Indicated Lecture Hours (which may also include seminars, tutorials, workshops and other contact time) are approximate and may include in-class tests where one or more of these are an assessment on the module. In-class tests are scheduled/organised separately to taught content and will be published on to student personal timetables, where they apply to taken modules, as soon as they are finalised by central administration. This will usually be after the initial publication of the teaching timetable for the relevant semester.
Upon accessing the reading list, please search for the module using the module code: MANM346
This module promotes all of the main five Student Competency Framework Pillars in the following ways.
Global and Cultural Capabilities
One of the core themes of this module is to internationalize the application of theory in order to be able to critique its generalizability. Students acquire global and cultural capabilities by problematizing seemingly-accepted managerial norms that may not translate to international labour markets; for example how to get construction work undertaken in Qatar or fast fashion manufactured in Bangladesh. Additionally, students undertake discussion in groups in seminar time meaning that all students, including those who are working in their second language, have the opportunity to contribute.
Taking a broad understanding of sustainability as embedded in the United Nations’ Sustainable Development Goals, this module develops student learning on the ways that employment relationships contribute to decent work and economic growth, reduced global inequalities and gender inequality, Labour market economics, global employment relations and institutional theory, global trade unions and gender inequality assist students to appreciate ways that forces that sustain global growth can have deeply unequal effects. We review pan-national bodies with a mission to overcome global inequalities such as the International Labour Organisation.
The assessment in this module requires students to develop an understanding of labour markets both in the UK and globally in order that they can evaluate the competitiveness of jobs markets for both themselves and others. The module is part of a programme that supports students to gain membership of an accredited professional body for human resource management that is globally recognized.
As part of the syllabus, students will evaluate ways that technology is changing labour markets, and, where it is replacing workers, how that will alter the balance of power between employers and employees.
The module is designed to meet the Learning Outcomes of the CIPD unit 7HR01 Strategic Employment Relations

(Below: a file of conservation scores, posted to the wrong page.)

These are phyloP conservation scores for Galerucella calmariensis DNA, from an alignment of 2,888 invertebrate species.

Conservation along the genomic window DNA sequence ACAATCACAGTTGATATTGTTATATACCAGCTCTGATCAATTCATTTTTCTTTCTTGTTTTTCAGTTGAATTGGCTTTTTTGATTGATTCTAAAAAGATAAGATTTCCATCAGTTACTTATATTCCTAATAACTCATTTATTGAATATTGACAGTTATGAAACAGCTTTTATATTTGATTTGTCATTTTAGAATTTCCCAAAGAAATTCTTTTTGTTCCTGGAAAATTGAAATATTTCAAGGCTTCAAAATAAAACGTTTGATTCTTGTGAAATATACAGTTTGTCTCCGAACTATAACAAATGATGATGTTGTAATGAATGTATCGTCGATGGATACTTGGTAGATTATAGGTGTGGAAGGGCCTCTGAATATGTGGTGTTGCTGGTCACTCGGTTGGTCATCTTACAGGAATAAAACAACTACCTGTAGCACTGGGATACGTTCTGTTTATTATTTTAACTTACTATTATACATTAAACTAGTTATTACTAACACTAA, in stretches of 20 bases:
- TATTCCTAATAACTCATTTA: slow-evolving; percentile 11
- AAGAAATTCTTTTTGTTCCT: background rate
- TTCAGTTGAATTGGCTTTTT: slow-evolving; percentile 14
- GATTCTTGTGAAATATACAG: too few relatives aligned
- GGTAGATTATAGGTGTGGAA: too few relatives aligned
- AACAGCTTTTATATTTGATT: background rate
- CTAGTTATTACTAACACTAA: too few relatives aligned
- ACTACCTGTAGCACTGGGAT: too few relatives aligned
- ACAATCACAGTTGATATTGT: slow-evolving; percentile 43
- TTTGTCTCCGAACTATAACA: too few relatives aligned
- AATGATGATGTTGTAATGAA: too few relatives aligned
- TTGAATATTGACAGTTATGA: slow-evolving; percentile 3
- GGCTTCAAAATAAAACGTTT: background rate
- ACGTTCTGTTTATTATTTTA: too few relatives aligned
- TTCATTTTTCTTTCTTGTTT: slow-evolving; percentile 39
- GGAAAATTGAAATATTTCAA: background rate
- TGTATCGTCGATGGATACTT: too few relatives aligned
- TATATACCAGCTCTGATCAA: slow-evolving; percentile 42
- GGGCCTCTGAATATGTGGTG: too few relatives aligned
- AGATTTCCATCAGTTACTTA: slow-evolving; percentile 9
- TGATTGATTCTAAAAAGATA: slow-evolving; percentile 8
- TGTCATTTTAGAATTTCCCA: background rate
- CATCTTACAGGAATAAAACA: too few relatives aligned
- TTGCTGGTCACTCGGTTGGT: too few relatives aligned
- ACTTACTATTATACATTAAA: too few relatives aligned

1. Understand different perspectives on employment relations and how they influence the roles of people professionals and line managers
- critically evaluate different perspectives on employment relations
- contrast examples of cooperation and conflict within the employment relationship in different organisational contexts
- critically evaluate employer strategies towards trade unions and whether they are fit for purpose
- review ways in which people professionals can foster positive employment relations at work
2. Understand how external institutions can shape employment relations at organisational level
- critically evaluate the extent to which globalisation and other international influences have shaped and transformed employment relations within organisations
- review the practice of employment relations at organisational level, including how it is being shaped by short-term competitive pressures
- critically appraise the advice that external bodies can provide in order to help people professionals make appropriate decisions for their organisation
- analyse the changing nature of work in different parts of the economy
3. Understand how people professionals can work with employees and trade unions to sustain mutuality and voice
- review evidence of external sources of advice that contribute to people management decisions, including which forms of voice are appropriate for different types of organisation
- critically analyse how different forms of indirect/informal/direct voice could contribute to improved levels of organisational performance and employee outcomes
- evaluate how people analytics and research supports the fact that voice enhances both organisational performance and employee outcomes
4. Understand how people professionals work with employees and trade unions to mitigate organisational risks
- critically analyse the role of collective bargaining in determining pay and other contractual issues in organisations
- assess the impact of negotiations between employers and employee associations/trade unions aimed at problem resolution
- review the advantages and disadvantages of third-party options in resolving disagreements at work
- examine the design and implementation of grievance, disciplinary and other procedures and their fitness for purpose in the organisation.
Programmes this module appears in
|Human Resources Management MSc||1||Compulsory||A weighted aggregate mark of 50% is required to pass the module|
Please note that the information detailed within this record is accurate at the time of publishing and may be subject to change. This record contains information for the most up to date version of the programme / module for the 2024/5 academic year.